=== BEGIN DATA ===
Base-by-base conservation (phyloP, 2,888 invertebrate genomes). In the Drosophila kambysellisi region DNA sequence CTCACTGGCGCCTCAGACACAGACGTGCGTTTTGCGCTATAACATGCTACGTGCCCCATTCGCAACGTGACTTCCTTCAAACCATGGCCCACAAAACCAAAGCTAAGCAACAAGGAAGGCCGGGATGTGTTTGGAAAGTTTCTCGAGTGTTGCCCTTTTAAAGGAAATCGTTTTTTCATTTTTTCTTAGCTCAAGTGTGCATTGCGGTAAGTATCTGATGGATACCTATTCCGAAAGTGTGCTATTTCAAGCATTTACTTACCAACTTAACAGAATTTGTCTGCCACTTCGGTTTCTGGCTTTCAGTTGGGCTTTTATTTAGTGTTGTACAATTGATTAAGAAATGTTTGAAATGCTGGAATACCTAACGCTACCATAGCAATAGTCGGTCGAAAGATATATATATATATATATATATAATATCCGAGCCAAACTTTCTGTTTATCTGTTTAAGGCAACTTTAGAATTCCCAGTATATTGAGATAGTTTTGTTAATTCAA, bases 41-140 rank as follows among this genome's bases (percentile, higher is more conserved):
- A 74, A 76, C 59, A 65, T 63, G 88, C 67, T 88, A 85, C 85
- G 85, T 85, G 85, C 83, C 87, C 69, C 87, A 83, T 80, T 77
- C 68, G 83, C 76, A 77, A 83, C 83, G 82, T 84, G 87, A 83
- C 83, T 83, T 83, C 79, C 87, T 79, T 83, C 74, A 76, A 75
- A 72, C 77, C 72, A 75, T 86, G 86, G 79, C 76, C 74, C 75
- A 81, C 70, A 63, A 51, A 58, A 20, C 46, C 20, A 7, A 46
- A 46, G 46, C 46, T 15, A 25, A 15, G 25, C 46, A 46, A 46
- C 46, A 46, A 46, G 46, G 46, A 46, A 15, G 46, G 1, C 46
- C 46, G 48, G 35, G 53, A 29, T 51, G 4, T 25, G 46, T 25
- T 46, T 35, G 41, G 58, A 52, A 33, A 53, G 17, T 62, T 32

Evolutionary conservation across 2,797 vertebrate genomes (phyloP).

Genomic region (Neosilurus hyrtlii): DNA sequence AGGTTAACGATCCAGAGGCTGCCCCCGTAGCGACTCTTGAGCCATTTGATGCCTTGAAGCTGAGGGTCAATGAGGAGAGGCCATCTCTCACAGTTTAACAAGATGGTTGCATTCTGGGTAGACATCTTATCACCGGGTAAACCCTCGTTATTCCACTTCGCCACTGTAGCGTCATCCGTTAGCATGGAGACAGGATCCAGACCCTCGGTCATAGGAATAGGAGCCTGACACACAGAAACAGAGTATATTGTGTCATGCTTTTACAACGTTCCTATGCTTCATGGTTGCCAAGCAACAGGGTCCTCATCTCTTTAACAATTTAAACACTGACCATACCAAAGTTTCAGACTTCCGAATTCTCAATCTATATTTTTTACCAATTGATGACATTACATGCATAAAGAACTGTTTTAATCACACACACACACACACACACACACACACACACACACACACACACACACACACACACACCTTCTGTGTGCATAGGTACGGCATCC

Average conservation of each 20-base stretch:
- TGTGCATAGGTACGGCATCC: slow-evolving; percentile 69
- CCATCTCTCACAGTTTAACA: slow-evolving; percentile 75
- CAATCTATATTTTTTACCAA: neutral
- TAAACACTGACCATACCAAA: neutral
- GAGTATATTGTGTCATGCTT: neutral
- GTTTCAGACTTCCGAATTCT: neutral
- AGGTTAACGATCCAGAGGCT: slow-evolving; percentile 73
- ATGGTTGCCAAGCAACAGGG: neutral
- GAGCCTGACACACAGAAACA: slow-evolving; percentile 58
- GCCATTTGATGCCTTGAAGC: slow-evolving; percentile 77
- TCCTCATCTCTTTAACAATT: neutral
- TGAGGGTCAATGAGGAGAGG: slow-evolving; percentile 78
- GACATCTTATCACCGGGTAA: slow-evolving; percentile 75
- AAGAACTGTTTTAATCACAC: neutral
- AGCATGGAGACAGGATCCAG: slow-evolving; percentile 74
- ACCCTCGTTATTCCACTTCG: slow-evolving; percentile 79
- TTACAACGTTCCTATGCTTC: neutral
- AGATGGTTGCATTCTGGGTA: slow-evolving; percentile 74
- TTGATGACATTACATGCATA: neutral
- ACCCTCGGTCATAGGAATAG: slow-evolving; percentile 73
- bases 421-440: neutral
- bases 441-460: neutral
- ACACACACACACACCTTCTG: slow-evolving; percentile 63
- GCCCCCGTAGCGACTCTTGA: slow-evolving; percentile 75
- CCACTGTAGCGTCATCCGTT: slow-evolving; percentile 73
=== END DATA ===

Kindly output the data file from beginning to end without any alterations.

Base-by-base conservation (phyloP, 2,888 invertebrate genomes). In the Drosophila kambysellisi region DNA sequence CTCACTGGCGCCTCAGACACAGACGTGCGTTTTGCGCTATAACATGCTACGTGCCCCATTCGCAACGTGACTTCCTTCAAACCATGGCCCACAAAACCAAAGCTAAGCAACAAGGAAGGCCGGGATGTGTTTGGAAAGTTTCTCGAGTGTTGCCCTTTTAAAGGAAATCGTTTTTTCATTTTTTCTTAGCTCAAGTGTGCATTGCGGTAAGTATCTGATGGATACCTATTCCGAAAGTGTGCTATTTCAAGCATTTACTTACCAACTTAACAGAATTTGTCTGCCACTTCGGTTTCTGGCTTTCAGTTGGGCTTTTATTTAGTGTTGTACAATTGATTAAGAAATGTTTGAAATGCTGGAATACCTAACGCTACCATAGCAATAGTCGGTCGAAAGATATATATATATATATATATATAATATCCGAGCCAAACTTTCTGTTTATCTGTTTAAGGCAACTTTAGAATTCCCAGTATATTGAGATAGTTTTGTTAATTCAA, bases 41-140 rank as follows among this genome's bases (percentile, higher is more conserved):
- A 74, A 76, C 59, A 65, T 63, G 88, C 67, T 88, A 85, C 85
- G 85, T 85, G 85, C 83, C 87, C 69, C 87, A 83, T 80, T 77
- C 68, G 83, C 76, A 77, A 83, C 83, G 82, T 84, G 87, A 83
- C 83, T 83, T 83, C 79, C 87, T 79, T 83, C 74, A 76, A 75
- A 72, C 77, C 72, A 75, T 86, G 86, G 79, C 76, C 74, C 75
- A 81, C 70, A 63, A 51, A 58, A 20, C 46, C 20, A 7, A 46
- A 46, G 46, C 46, T 15, A 25, A 15, G 25, C 46, A 46, A 46
- C 46, A 46, A 46, G 46, G 46, A 46, A 15, G 46, G 1, C 46
- C 46, G 48, G 35, G 53, A 29, T 51, G 4, T 25, G 46, T 25
- T 46, T 35, G 41, G 58, A 52, A 33, A 53, G 17, T 62, T 32

Evolutionary conservation across 2,797 vertebrate genomes (phyloP).

Genomic region (Neosilurus hyrtlii): DNA sequence AGGTTAACGATCCAGAGGCTGCCCCCGTAGCGACTCTTGAGCCATTTGATGCCTTGAAGCTGAGGGTCAATGAGGAGAGGCCATCTCTCACAGTTTAACAAGATGGTTGCATTCTGGGTAGACATCTTATCACCGGGTAAACCCTCGTTATTCCACTTCGCCACTGTAGCGTCATCCGTTAGCATGGAGACAGGATCCAGACCCTCGGTCATAGGAATAGGAGCCTGACACACAGAAACAGAGTATATTGTGTCATGCTTTTACAACGTTCCTATGCTTCATGGTTGCCAAGCAACAGGGTCCTCATCTCTTTAACAATTTAAACACTGACCATACCAAAGTTTCAGACTTCCGAATTCTCAATCTATATTTTTTACCAATTGATGACATTACATGCATAAAGAACTGTTTTAATCACACACACACACACACACACACACACACACACACACACACACACACACACACACACACCTTCTGTGTGCATAGGTACGGCATCC

Average conservation of each 20-base stretch:
- TGTGCATAGGTACGGCATCC: slow-evolving; percentile 69
- CCATCTCTCACAGTTTAACA: slow-evolving; percentile 75
- CAATCTATATTTTTTACCAA: neutral
- TAAACACTGACCATACCAAA: neutral
- GAGTATATTGTGTCATGCTT: neutral
- GTTTCAGACTTCCGAATTCT: neutral
- AGGTTAACGATCCAGAGGCT: slow-evolving; percentile 73
- ATGGTTGCCAAGCAACAGGG: neutral
- GAGCCTGACACACAGAAACA: slow-evolving; percentile 58
- GCCATTTGATGCCTTGAAGC: slow-evolving; percentile 77
- TCCTCATCTCTTTAACAATT: neutral
- TGAGGGTCAATGAGGAGAGG: slow-evolving; percentile 78
- GACATCTTATCACCGGGTAA: slow-evolving; percentile 75
- AAGAACTGTTTTAATCACAC: neutral
- AGCATGGAGACAGGATCCAG: slow-evolving; percentile 74
- ACCCTCGTTATTCCACTTCG: slow-evolving; percentile 79
- TTACAACGTTCCTATGCTTC: neutral
- AGATGGTTGCATTCTGGGTA: slow-evolving; percentile 74
- TTGATGACATTACATGCATA: neutral
- ACCCTCGGTCATAGGAATAG: slow-evolving; percentile 73
- bases 421-440: neutral
- bases 441-460: neutral
- ACACACACACACACCTTCTG: slow-evolving; percentile 63
- GCCCCCGTAGCGACTCTTGA: slow-evolving; percentile 75
- CCACTGTAGCGTCATCCGTT: slow-evolving; percentile 73